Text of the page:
First and foremost, a crucial step towards easing the burden on authors is to establish consistency and standardization among processes that can be standardized. While each journal serves a specific scientific community with its unique focus and requirements, having a set of standardized guidelines can ensure that published research aligns with the journal’s scope and quality standards. It raises the question of why these guidelines cannot be standardized, at least for journals within the same field, which would alleviate the need for authors to re-format and re-submit their work if it is rejected.
To cater to authors from non-native English-speaking backgrounds, journals could consider exploring the possibility of translating journal guidelines. Even better, should publishers start accepting manuscripts in local languages and provide translation as a value-added service? Simplifying the process of declarations of conflicts of interest, authorship, ethical considerations, and data availability statements through an online form could also make it easier for authors.
Researchers are often confused about tracking their submissions as they go through the publication process; is there a way for these status indicators in journal online systems to be standardized with the aim of making it easier for researchers to understand the status of their submissions? Additionally, setting up automated email notifications to inform authors about potential delays and providing tentative decision timelines could reduce anxiety and uncertainty for the author.
Networking and attending conferences are other areas researchers find stressful. Can journals and academic societies incorporate training on networking and collaboration, as part of their structured training programs, author engagement plans, or membership benefits? This value-added offering would not only benefit authors but also contribute to the overall advancement of the research community.
Conference organizers also can offer design support for posters and presentations, ensuring that researchers can present their work effectively and professionally. Additionally, to foster inclusivity, providing interpreters at conferences can enable non-native speakers to communicate in their local languages, creating a more equitable and supportive environment.
Research communication is also something that authors sometimes struggle with. How should authors communicate their work to a broad audience? Is it important? How should they go about creating video summaries or infographics? What role can publishers and academic societies play in supporting research communication? Can they help disseminate these alternate content formats on popular regional platforms such as WeChat in China and Line in Japan, to reach broader audiences.
Furthermore, offering support and consultation for authors on the next steps of their research journey or providing a point of contact within the journal, akin to a friend or mentor, can be beneficial for authors and contribute to building stronger relationships with the research community.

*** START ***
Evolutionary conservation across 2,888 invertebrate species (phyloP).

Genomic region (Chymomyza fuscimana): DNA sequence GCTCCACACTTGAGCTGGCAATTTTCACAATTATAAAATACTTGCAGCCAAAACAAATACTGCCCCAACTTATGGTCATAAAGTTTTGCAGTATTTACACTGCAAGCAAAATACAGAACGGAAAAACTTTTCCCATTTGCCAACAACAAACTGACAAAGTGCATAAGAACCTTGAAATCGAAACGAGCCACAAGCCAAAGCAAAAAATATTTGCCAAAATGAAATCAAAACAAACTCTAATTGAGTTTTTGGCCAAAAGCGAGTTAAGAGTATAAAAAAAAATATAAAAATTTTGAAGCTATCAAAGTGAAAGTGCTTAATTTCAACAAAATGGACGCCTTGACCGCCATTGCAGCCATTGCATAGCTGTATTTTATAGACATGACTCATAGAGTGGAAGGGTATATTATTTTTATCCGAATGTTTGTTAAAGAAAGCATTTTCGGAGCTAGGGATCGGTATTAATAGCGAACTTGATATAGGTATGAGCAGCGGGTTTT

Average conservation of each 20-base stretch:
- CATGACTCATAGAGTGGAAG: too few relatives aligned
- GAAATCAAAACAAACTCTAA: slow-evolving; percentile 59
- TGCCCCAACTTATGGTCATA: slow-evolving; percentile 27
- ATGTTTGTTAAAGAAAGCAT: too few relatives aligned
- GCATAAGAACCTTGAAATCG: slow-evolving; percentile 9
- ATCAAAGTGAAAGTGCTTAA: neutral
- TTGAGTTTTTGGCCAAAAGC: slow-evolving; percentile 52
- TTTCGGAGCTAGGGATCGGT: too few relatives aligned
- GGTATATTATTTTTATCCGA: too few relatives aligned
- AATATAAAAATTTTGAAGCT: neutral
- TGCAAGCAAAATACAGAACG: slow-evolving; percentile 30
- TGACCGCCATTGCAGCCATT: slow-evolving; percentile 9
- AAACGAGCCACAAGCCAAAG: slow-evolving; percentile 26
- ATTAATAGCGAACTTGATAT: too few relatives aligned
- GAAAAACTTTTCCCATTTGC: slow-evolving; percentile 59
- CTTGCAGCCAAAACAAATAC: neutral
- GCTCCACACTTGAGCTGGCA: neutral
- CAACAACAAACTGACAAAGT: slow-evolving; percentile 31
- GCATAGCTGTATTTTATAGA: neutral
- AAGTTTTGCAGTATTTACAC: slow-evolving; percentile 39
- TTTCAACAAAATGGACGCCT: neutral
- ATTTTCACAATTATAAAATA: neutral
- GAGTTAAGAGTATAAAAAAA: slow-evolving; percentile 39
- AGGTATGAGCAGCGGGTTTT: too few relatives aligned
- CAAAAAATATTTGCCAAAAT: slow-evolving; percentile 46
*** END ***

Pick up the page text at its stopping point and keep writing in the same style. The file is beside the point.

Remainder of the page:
It is time now for academia to become more author-facing and to understand the challenges faced by researchers at the ground level. One way that journals could do this is to conduct periodic surveys to gather feedback from authors about their experiences with the publication process. These responses could provide valuable insights. This feedback can then be used to identify areas for improvement and implement changes based on authors’ needs and preferences.
What should change?
65% of respondents in a survey felt tremendous pressure to publish papers, secure grants, and complete projects. It was also found that 31% reported working 50 hours or more per week with reasons ranging from external pressures to internal drive and passion. However, the toll of such excessive hours can affect emotional and physical well-being.
This pressure can lead to burnout and hinder creativity and innovation.
By exploring the different solutions discussed, institutions can take steps to create a more supportive and collaborative research environment, valuing quality over quantity and fostering a culture that values impactful and rigorous research.
Nearly half (49%) of respondents also indicated that on top of these pressures, they had too many non-research responsibilities at work. Standardizing journal workflows and publication processes and streamlining administrative tasks will help free up a researcher’s time and energy, allowing them to concentrate on what they do best — research.
Instead of having the researcher do everything and master a diverse set of skills, let’s go back to the drawing board and reflect on the essential skills a researcher must absolutely possess. Let’s have them focus on that. Let’s build a society where we value innovation over anything else.